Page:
For some time now, my son’s clothes have looked better than my own, and I’m starting to resent it. We deliberately keep him nicely, if cheaply, dressed, but I hadn’t anticipated him having so many outfits I’d happily wear myself if they came in my size. (I’ve asked and they don’t.)
Not that they’d even have the same effect if they did. When I wear high-top trainers and skinny jeans, the philistines in Hackney’s parks barely notice. When my son does it, they clutch their faces like he’s Jean Paul Gaultier, scandalising Milan with another of his audacious creations, albeit while falling off a swing. His oilskin jacket, covered in tiny little dinosaur icons, stops traffic. Stick him in a woolly orange overcoat (with fox ears on the hood) and planes fall from the sky.
I had no such luck at his age. Having eight older siblings, I was dressed in whatever was lying around, rinsing the last thread from outfits bought 10 or 15 years previously, and which hadn’t been particularly fashionable at the time. Many’s the sports day I cut a dashing figure among my classmates, they decked in the mundane, predictable kits of that year’s premier league, me wearing a Celtic top dating from the Napoleonic wars.
Part of this was frugality on my father’s part, since clothing 11 growing children demanded a little penny-pinching. But he was also born in midcentury Ireland, where thinking too much about clothing simply wasn’t done. Like all new-born boys, he was only a few seconds old when he was swaddled in a white shirt, tiny suit trousers, grey socks and sensible shoes. After a brief exam, the doctor cut the umbilical cord, shook his hand, and welcomed him into the civil service.
He has never worn anything else since. I don’t believe he has ever worn jeans. There is one surviving photograph of him wearing shorts, on a beach somewhere, but I get the sense he would rather it was never mentioned.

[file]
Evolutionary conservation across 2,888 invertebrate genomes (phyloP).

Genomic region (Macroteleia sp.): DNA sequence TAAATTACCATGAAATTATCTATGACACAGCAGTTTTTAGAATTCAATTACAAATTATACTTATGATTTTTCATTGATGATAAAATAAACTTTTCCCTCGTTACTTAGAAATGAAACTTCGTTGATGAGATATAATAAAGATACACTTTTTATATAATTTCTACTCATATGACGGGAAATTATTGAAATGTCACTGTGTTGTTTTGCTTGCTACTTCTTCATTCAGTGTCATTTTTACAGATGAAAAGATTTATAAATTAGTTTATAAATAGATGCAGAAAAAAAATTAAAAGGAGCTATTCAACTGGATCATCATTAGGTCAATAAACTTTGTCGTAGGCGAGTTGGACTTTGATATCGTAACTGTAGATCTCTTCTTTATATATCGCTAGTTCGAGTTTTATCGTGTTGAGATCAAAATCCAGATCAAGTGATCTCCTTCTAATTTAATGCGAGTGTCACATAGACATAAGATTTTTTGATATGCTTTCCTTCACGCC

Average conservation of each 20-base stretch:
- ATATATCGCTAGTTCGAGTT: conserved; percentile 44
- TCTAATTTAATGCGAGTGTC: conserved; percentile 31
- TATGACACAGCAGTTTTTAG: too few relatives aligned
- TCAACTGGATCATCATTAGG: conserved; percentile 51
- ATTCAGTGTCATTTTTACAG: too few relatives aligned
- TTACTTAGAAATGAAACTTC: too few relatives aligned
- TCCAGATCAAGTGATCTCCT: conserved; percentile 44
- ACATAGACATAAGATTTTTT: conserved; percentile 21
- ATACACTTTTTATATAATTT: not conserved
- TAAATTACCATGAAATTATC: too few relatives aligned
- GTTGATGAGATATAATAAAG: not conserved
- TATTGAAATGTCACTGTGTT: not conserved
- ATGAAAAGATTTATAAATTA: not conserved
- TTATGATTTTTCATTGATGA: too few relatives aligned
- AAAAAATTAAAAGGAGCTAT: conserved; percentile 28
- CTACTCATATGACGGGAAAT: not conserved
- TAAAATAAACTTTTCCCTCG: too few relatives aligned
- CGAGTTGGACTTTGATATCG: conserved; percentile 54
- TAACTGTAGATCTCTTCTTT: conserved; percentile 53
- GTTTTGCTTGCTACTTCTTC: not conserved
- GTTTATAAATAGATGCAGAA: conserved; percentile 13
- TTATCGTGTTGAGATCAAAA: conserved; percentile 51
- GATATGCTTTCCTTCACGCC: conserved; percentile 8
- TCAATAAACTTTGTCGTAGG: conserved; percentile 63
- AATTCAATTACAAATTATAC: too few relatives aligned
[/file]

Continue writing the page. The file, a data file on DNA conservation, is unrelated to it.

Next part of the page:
I’m speaking for myself, of course. My wife is usually immaculate, favouring the streamlined fits of Nordic brands that make her look simultaneously classy and clinical, like a pharmacist on The Jetsons. I, on the other hand, find that making an effort seems more and more pointless as I get older.
My options for going out were dwindling even before the entire world shut down, and successive lockdowns have made me realise how much of my own fashion sense was tied to a need for other people to actually see the clothes I was wearing. I don’t feel like spending good hard cash on new clobber in the hope that someone on Zoom might tell me my pixellated paisley looks fantastic. Maybe I’ll feel different when the world opens back up again, but until then I’ll let my son take the compliments for me. If you see me by the swings with a 3ft-tall fashionista, feel free to gush over his fox-eared garms and snazzy kicks. Just don’t be afraid to compliment mine, too.